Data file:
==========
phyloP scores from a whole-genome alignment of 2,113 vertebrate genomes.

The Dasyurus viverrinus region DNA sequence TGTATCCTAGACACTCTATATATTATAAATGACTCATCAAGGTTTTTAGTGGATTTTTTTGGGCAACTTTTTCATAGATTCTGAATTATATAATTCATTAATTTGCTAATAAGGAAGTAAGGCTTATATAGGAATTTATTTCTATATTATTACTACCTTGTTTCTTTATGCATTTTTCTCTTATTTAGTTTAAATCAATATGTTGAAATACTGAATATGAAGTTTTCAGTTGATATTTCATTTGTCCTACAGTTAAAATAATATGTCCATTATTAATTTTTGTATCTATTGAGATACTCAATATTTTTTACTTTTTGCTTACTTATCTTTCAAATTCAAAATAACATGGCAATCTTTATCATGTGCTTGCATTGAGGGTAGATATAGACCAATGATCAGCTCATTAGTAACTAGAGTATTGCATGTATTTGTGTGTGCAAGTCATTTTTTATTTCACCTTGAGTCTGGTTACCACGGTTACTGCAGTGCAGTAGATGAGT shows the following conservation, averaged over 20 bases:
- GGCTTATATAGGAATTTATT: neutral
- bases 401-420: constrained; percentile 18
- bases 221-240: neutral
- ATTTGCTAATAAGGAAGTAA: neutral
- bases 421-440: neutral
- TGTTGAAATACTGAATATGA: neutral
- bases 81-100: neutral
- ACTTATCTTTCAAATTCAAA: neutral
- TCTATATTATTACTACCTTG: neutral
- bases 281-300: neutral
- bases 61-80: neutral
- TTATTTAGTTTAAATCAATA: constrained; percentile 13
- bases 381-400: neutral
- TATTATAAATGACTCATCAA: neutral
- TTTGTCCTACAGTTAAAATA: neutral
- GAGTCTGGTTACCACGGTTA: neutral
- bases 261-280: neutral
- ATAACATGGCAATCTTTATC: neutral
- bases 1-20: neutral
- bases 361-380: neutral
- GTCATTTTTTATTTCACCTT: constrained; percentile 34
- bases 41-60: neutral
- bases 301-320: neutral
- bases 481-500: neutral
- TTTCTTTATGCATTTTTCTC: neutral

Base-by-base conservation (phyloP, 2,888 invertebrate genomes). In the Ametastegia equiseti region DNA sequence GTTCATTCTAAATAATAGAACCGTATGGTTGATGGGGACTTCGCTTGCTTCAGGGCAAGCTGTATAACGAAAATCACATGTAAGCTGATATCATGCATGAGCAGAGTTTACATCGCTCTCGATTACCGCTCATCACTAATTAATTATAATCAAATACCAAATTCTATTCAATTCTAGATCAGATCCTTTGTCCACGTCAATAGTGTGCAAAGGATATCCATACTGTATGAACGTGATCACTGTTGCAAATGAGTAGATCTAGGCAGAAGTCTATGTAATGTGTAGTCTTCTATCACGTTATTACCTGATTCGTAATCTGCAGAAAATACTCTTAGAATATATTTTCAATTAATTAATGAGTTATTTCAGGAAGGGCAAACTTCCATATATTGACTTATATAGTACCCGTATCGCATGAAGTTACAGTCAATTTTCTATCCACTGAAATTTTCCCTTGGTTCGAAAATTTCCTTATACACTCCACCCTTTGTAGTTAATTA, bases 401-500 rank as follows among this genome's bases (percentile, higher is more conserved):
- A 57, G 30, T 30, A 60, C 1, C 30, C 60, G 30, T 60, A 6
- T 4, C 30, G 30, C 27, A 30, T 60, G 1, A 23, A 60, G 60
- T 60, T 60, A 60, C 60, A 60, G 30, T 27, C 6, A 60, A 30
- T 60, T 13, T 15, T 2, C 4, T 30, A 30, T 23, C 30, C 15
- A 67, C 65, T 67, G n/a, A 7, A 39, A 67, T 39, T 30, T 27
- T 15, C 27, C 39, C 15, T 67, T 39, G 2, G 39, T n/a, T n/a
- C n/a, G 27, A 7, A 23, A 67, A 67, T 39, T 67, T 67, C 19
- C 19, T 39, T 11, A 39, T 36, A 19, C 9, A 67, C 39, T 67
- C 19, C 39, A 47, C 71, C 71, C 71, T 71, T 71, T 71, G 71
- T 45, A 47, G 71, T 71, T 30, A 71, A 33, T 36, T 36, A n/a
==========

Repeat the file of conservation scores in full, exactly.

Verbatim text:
phyloP scores from a whole-genome alignment of 2,113 vertebrate genomes.

The Dasyurus viverrinus region DNA sequence TGTATCCTAGACACTCTATATATTATAAATGACTCATCAAGGTTTTTAGTGGATTTTTTTGGGCAACTTTTTCATAGATTCTGAATTATATAATTCATTAATTTGCTAATAAGGAAGTAAGGCTTATATAGGAATTTATTTCTATATTATTACTACCTTGTTTCTTTATGCATTTTTCTCTTATTTAGTTTAAATCAATATGTTGAAATACTGAATATGAAGTTTTCAGTTGATATTTCATTTGTCCTACAGTTAAAATAATATGTCCATTATTAATTTTTGTATCTATTGAGATACTCAATATTTTTTACTTTTTGCTTACTTATCTTTCAAATTCAAAATAACATGGCAATCTTTATCATGTGCTTGCATTGAGGGTAGATATAGACCAATGATCAGCTCATTAGTAACTAGAGTATTGCATGTATTTGTGTGTGCAAGTCATTTTTTATTTCACCTTGAGTCTGGTTACCACGGTTACTGCAGTGCAGTAGATGAGT shows the following conservation, averaged over 20 bases:
- GGCTTATATAGGAATTTATT: neutral
- bases 401-420: constrained; percentile 18
- bases 221-240: neutral
- ATTTGCTAATAAGGAAGTAA: neutral
- bases 421-440: neutral
- TGTTGAAATACTGAATATGA: neutral
- bases 81-100: neutral
- ACTTATCTTTCAAATTCAAA: neutral
- TCTATATTATTACTACCTTG: neutral
- bases 281-300: neutral
- bases 61-80: neutral
- TTATTTAGTTTAAATCAATA: constrained; percentile 13
- bases 381-400: neutral
- TATTATAAATGACTCATCAA: neutral
- TTTGTCCTACAGTTAAAATA: neutral
- GAGTCTGGTTACCACGGTTA: neutral
- bases 261-280: neutral
- ATAACATGGCAATCTTTATC: neutral
- bases 1-20: neutral
- bases 361-380: neutral
- GTCATTTTTTATTTCACCTT: constrained; percentile 34
- bases 41-60: neutral
- bases 301-320: neutral
- bases 481-500: neutral
- TTTCTTTATGCATTTTTCTC: neutral

Base-by-base conservation (phyloP, 2,888 invertebrate genomes). In the Ametastegia equiseti region DNA sequence GTTCATTCTAAATAATAGAACCGTATGGTTGATGGGGACTTCGCTTGCTTCAGGGCAAGCTGTATAACGAAAATCACATGTAAGCTGATATCATGCATGAGCAGAGTTTACATCGCTCTCGATTACCGCTCATCACTAATTAATTATAATCAAATACCAAATTCTATTCAATTCTAGATCAGATCCTTTGTCCACGTCAATAGTGTGCAAAGGATATCCATACTGTATGAACGTGATCACTGTTGCAAATGAGTAGATCTAGGCAGAAGTCTATGTAATGTGTAGTCTTCTATCACGTTATTACCTGATTCGTAATCTGCAGAAAATACTCTTAGAATATATTTTCAATTAATTAATGAGTTATTTCAGGAAGGGCAAACTTCCATATATTGACTTATATAGTACCCGTATCGCATGAAGTTACAGTCAATTTTCTATCCACTGAAATTTTCCCTTGGTTCGAAAATTTCCTTATACACTCCACCCTTTGTAGTTAATTA, bases 401-500 rank as follows among this genome's bases (percentile, higher is more conserved):
- A 57, G 30, T 30, A 60, C 1, C 30, C 60, G 30, T 60, A 6
- T 4, C 30, G 30, C 27, A 30, T 60, G 1, A 23, A 60, G 60
- T 60, T 60, A 60, C 60, A 60, G 30, T 27, C 6, A 60, A 30
- T 60, T 13, T 15, T 2, C 4, T 30, A 30, T 23, C 30, C 15
- A 67, C 65, T 67, G n/a, A 7, A 39, A 67, T 39, T 30, T 27
- T 15, C 27, C 39, C 15, T 67, T 39, G 2, G 39, T n/a, T n/a
- C n/a, G 27, A 7, A 23, A 67, A 67, T 39, T 67, T 67, C 19
- C 19, T 39, T 11, A 39, T 36, A 19, C 9, A 67, C 39, T 67
- C 19, C 39, A 47, C 71, C 71, C 71, T 71, T 71, T 71, G 71
- T 45, A 47, G 71, T 71, T 30, A 71, A 33, T 36, T 36, A n/a